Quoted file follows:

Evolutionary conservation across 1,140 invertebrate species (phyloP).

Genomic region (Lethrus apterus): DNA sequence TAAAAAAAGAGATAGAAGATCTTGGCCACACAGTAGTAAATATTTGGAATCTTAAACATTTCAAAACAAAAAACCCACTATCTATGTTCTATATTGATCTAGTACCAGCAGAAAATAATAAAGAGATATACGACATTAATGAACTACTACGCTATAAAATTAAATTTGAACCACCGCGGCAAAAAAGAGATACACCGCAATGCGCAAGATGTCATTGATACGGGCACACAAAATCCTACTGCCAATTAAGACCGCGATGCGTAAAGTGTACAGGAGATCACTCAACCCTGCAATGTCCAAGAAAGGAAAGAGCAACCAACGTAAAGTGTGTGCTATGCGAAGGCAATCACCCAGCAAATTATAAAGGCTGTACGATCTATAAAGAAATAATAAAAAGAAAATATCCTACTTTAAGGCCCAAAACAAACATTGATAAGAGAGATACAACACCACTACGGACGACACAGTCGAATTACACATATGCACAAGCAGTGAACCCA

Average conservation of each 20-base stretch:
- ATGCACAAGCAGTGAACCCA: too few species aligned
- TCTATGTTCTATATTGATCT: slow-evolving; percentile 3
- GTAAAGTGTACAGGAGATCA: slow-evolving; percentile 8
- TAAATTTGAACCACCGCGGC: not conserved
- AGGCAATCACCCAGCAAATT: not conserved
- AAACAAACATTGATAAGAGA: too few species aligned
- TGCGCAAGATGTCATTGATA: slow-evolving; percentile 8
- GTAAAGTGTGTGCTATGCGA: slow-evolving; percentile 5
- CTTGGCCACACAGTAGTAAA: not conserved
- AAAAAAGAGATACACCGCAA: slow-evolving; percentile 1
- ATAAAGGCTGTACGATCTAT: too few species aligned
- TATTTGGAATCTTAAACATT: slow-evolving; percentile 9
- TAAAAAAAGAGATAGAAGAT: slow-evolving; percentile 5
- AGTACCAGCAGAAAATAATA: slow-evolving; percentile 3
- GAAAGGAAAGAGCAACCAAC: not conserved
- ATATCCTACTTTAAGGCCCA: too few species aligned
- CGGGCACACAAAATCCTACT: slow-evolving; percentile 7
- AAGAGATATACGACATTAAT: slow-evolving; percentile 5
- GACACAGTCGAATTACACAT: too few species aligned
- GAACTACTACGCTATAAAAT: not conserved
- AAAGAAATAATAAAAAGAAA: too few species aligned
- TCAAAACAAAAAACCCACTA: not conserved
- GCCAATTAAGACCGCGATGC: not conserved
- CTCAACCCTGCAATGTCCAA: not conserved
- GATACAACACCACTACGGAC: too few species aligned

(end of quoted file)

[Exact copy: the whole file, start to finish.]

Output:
Evolutionary conservation across 1,140 invertebrate species (phyloP).

Genomic region (Lethrus apterus): DNA sequence TAAAAAAAGAGATAGAAGATCTTGGCCACACAGTAGTAAATATTTGGAATCTTAAACATTTCAAAACAAAAAACCCACTATCTATGTTCTATATTGATCTAGTACCAGCAGAAAATAATAAAGAGATATACGACATTAATGAACTACTACGCTATAAAATTAAATTTGAACCACCGCGGCAAAAAAGAGATACACCGCAATGCGCAAGATGTCATTGATACGGGCACACAAAATCCTACTGCCAATTAAGACCGCGATGCGTAAAGTGTACAGGAGATCACTCAACCCTGCAATGTCCAAGAAAGGAAAGAGCAACCAACGTAAAGTGTGTGCTATGCGAAGGCAATCACCCAGCAAATTATAAAGGCTGTACGATCTATAAAGAAATAATAAAAAGAAAATATCCTACTTTAAGGCCCAAAACAAACATTGATAAGAGAGATACAACACCACTACGGACGACACAGTCGAATTACACATATGCACAAGCAGTGAACCCA

Average conservation of each 20-base stretch:
- ATGCACAAGCAGTGAACCCA: too few species aligned
- TCTATGTTCTATATTGATCT: slow-evolving; percentile 3
- GTAAAGTGTACAGGAGATCA: slow-evolving; percentile 8
- TAAATTTGAACCACCGCGGC: not conserved
- AGGCAATCACCCAGCAAATT: not conserved
- AAACAAACATTGATAAGAGA: too few species aligned
- TGCGCAAGATGTCATTGATA: slow-evolving; percentile 8
- GTAAAGTGTGTGCTATGCGA: slow-evolving; percentile 5
- CTTGGCCACACAGTAGTAAA: not conserved
- AAAAAAGAGATACACCGCAA: slow-evolving; percentile 1
- ATAAAGGCTGTACGATCTAT: too few species aligned
- TATTTGGAATCTTAAACATT: slow-evolving; percentile 9
- TAAAAAAAGAGATAGAAGAT: slow-evolving; percentile 5
- AGTACCAGCAGAAAATAATA: slow-evolving; percentile 3
- GAAAGGAAAGAGCAACCAAC: not conserved
- ATATCCTACTTTAAGGCCCA: too few species aligned
- CGGGCACACAAAATCCTACT: slow-evolving; percentile 7
- AAGAGATATACGACATTAAT: slow-evolving; percentile 5
- GACACAGTCGAATTACACAT: too few species aligned
- GAACTACTACGCTATAAAAT: not conserved
- AAAGAAATAATAAAAAGAAA: too few species aligned
- TCAAAACAAAAAACCCACTA: not conserved
- GCCAATTAAGACCGCGATGC: not conserved
- CTCAACCCTGCAATGTCCAA: not conserved
- GATACAACACCACTACGGAC: too few species aligned